By H. Kapotth. Northwestern Michigan College. 2019.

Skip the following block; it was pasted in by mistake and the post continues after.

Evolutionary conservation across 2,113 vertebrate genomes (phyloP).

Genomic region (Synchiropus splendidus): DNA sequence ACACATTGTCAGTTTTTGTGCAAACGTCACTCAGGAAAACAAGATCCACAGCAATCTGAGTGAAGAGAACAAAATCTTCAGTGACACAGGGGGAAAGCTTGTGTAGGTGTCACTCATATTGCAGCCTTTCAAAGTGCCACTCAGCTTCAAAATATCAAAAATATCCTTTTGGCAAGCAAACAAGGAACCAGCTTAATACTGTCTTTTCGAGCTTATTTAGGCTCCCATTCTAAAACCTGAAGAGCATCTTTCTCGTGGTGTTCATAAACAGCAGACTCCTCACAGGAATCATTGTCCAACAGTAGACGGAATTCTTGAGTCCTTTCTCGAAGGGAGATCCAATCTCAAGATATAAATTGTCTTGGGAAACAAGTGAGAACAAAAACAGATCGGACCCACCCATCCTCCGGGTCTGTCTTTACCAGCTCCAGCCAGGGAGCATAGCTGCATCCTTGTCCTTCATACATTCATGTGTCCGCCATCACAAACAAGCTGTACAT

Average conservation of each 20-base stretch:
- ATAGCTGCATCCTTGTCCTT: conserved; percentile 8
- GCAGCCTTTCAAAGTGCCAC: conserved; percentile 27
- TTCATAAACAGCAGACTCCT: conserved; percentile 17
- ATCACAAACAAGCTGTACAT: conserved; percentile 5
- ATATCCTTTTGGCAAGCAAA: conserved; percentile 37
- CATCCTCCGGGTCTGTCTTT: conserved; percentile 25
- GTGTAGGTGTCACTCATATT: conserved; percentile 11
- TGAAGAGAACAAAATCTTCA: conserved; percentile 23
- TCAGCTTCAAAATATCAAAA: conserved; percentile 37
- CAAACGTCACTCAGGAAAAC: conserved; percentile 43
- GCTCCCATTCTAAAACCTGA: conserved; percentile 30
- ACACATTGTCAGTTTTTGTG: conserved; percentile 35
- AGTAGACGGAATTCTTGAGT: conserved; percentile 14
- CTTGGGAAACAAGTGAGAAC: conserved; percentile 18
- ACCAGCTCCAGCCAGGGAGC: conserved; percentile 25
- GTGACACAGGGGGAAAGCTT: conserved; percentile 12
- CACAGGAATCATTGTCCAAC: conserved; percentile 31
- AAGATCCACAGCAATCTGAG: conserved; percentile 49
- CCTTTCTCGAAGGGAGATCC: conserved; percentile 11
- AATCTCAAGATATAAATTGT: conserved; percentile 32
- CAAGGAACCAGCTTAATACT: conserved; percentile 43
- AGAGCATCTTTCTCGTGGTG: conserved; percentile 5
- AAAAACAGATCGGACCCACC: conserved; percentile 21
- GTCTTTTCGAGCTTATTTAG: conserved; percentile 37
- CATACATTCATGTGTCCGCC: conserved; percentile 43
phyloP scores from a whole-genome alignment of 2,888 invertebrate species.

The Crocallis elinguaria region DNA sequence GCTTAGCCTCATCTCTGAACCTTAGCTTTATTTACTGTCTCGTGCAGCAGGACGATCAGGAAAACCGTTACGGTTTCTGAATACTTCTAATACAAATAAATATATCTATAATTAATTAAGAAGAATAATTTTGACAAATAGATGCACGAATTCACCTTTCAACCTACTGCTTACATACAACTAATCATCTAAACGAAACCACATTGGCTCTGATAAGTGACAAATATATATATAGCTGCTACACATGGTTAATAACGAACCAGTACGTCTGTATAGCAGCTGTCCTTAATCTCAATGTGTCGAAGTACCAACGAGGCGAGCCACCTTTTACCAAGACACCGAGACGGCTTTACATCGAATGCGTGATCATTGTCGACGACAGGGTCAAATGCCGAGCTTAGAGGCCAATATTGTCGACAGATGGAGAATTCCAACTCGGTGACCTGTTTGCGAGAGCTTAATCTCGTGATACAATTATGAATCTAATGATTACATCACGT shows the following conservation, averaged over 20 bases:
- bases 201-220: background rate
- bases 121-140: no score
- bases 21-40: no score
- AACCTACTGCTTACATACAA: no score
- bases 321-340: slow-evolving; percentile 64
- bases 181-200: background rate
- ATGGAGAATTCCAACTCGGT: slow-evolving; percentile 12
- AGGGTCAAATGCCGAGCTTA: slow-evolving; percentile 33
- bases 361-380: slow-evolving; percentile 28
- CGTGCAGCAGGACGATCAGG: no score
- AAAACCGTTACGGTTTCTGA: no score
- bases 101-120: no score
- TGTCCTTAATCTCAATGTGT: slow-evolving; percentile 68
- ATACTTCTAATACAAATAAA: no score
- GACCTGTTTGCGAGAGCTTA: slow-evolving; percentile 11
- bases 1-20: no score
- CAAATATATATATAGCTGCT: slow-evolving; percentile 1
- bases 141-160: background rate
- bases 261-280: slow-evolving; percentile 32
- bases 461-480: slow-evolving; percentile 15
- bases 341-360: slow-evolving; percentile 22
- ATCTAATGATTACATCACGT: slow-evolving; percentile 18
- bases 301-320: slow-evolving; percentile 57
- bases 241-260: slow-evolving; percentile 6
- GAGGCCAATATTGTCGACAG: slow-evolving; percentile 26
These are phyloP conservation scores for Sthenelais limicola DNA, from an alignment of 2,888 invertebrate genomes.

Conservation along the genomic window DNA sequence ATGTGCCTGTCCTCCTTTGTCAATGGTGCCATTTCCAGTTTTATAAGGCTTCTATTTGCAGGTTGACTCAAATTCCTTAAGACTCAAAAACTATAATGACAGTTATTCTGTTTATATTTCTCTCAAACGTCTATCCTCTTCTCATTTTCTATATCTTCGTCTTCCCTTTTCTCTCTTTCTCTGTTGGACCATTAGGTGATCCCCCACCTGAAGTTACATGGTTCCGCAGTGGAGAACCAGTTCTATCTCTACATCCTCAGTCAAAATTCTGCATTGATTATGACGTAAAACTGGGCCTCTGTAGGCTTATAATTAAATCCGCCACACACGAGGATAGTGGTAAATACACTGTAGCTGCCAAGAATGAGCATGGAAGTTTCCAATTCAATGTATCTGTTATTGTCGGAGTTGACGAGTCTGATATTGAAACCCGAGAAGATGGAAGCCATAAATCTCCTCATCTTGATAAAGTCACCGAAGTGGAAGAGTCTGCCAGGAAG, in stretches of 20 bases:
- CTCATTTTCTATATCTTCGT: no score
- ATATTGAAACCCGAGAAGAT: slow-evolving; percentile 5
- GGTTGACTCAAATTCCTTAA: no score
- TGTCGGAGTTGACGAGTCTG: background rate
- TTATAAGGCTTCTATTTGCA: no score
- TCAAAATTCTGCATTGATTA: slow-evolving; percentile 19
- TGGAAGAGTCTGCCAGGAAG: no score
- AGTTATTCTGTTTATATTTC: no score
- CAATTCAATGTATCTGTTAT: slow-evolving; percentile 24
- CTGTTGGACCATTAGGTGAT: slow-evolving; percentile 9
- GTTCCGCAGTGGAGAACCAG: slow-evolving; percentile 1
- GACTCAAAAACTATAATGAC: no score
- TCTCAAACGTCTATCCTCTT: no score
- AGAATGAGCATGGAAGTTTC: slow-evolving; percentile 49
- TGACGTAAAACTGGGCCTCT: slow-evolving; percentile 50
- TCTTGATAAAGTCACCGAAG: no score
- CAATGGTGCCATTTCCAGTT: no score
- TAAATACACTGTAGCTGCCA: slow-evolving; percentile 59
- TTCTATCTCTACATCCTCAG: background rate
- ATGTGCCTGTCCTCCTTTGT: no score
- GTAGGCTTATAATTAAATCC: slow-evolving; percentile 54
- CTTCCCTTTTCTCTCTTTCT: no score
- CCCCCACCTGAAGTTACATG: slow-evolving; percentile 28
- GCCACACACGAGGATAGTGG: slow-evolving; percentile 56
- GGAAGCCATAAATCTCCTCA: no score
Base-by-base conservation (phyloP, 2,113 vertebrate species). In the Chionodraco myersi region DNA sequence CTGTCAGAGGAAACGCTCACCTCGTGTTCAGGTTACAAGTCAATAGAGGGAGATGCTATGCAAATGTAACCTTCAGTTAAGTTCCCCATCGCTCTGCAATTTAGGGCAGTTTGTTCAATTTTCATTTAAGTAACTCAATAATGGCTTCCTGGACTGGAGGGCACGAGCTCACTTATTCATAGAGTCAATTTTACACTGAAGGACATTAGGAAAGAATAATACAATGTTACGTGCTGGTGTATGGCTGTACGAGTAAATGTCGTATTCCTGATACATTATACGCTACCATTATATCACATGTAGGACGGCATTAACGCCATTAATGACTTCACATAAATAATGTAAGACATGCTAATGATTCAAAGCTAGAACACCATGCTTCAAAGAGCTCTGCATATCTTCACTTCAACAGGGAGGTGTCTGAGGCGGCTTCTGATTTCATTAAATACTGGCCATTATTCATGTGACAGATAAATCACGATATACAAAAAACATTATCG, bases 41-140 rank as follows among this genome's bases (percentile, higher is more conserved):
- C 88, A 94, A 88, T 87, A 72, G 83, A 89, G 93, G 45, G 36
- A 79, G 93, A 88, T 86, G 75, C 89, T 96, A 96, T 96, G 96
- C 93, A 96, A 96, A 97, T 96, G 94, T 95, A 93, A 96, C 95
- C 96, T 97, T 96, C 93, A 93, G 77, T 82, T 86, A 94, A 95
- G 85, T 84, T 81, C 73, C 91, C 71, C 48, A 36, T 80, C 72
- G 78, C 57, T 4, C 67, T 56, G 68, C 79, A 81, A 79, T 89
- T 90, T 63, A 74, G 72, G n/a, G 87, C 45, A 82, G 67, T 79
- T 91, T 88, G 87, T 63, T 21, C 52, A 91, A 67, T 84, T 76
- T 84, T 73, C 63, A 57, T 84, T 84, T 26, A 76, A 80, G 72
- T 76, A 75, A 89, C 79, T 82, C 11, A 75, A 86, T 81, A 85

However discount zenegra 100mg otc erectile dysfunction main causes, in the case of obese children generic 100 mg zenegra amex impotence lifestyle changes, the child may receive an artificially high dose purchase zenegra 100 mg visa erectile dysfunction workup. The reason for this is that fat tissue plays virtually no part in metabolism, and the dose must be estimated on lean or ideal body weight. As a rule of thumb, doses should be reduced by approximately 25% for obese children. Question 8 Dose = 5mcg/kg/min, patient’s weight = 65kg What is the dose in mcg/min? A dose can be described as a single dose, a daily dose, a daily divided dose, a weekly dose or a total dose, etc. If using a 125mg/5mL suspension, it would be appropriate to give this in four divided doses: 512 mg = 20. The easiest way is by proportion: what you do to one side of an equation, do the same to the other side. Also, when what you’ve got and what you want are in different units, you need to convert everything to the same units. When converting to the same units, it is best to convert to whole numbers to avoid decimal points, as fewer mistakes are then made. We have: 50 micrograms in 1 mL So: 100 micrograms in 2 mL (by doubling) It follows: 150 micrograms in 3 mL (1mL + 2mL) From this: 125 micrograms would be within the range 2–3mL. From the above, a formula can be derived to calculate drug dosages: amount you want × volume it’s in amount you’ve got This formula should be familiar as this is the one universally taught for calculating doses. Remember care must be taken when using any formula – ensure that numbers are entered and calculated correctly. From the above example: amount you want = 125 micrograms amount you’ve got = 50 micrograms volume it’s in = 1mL Substitute the numbers in the formula: 125 × 1 = 2. The following case report illustrates the importance of ensuring that your calculations are right. The doctor is reported to have worked out the dose on a piece of paper and then checked it on a calculator but the decimal point was inserted in the wrong place and 15 instead of 0. The dose was then prepared and handed to the senior registrar who administered it without double-checking the calculation and, despite treatment with naloxone, the baby died 55 minutes later. The following two cases illustrate the importance of checking numbers before administration. Although it is still not known whether this dose was chosen deliberately or prescribed in error, there is evidence to support the use of a 2g oral regimen. What concerned the reporting hospital was that the nurse administered 10 × 200mg tablets to the patient without any reference or confirmation that this was indeed what was intended. This use of amiodarone is at present outside the product licence and would not have been described in any of the literature available on the ward. The patient subsequently died, but at the time of writing no causal effect from this high dose of amiodarone had been established. The prescribed dose was misread and two nurses checking each other gave five pre-filled syringes, i. So much heparin was required that another patient’s supply had to be used as well and the error came to light when the ward made a request to pharmacy for 25,000 unit doses of dalteparin. When the error was discovered the patient’s coagulation status was checked immediately and she fortunately came to no harm. Comment It seems inconceivable that such high numbers of dose units could be administered to patients without the nurses involved at least querying that something might be wrong. Question 15 If Oramorph® concentrate 100 mg/5 ml is used to give a dose of 60mg for breakthrough pain, what volume is required? Question 17 You need to give ranitidine liquid at a dose of 2 mg/kg to a 9-year-old child weighing 23kg. Question 18 You need to give a dose of trimethoprim suspension to a child weighing 18. Question 19 Ciclosporin (cyclosporin) has been prescribed to treat a patient with severe rheumatoid arthritis. Ciclosporin (cyclosporine) is available in 10 mg, 25 mg, 50 mg and 100 mg capsules. Question 20 You need to give aciclovir (acyclovir) as an infusion at a dose of 5 mg/kg every 8 hours. Question 21 A 50 kg woman is prescribed aminophylline as an infusion at a dose of 0. Question 22 You need to prepare an infusion of co-trimoxazole at a dose of 120mg/kg/day in four divided doses for a patient weighing 68kg. Displacement values or volumes 91 iii) How many ampoules do you need for 24 hours? If you take ordinary salt and dissolve it in some water, the resultant solution will have a greater volume than before. For example, to make up 100mL of amoxicillin (amoxycillin) suspension, only 68 mL of water needs to be added. However it can be very important when you want to give a dose that is less than the total contents of the vial – a frequent occurrence in paediatrics and neonatology. The volume of the final solution must be considered when calculating the amount to withdraw from the vial. The total volume may be increased significantly and, if this is not taken into account, significant errors in dosage may occur, especially when small doses are involved as with neonates. Thus if the displacement volume is not taken into account, then the amount drawn up is 164mg and not 180mg as required. Displacement values will depend on the medicine, the manufacturer and its strength. Information on a medicine’s displacement value is usually stated in the relevant drug information sheets, in paediatric dosage books, or can be obtained from your Pharmacy Department. Calculating doses using displacement volumes: volume to be added = diluent volume – displacement volume For example, for benzylpenicillin: Dose required = 450mg Displacement volume = 0. You have a 1 g vial that needs to be reconstituted to 10 mL with Water for Injections. You have a 1 g vial that needs to be reconstituted to 4 mL with Water for Injections. You have a 250mg vial that needs to be reconstituted to 5mL with Water for Injections. What are moles and millimoles 95 • A one molar (1 M) solution has one mole of the substance dissolved in each litre of solution (equivalent to 1mmol per mL). These are measurements carried out by chemical pathology and the units used are usually millimoles or micromoles. The millimole unit is also encountered with infusions when electrolytes have been added.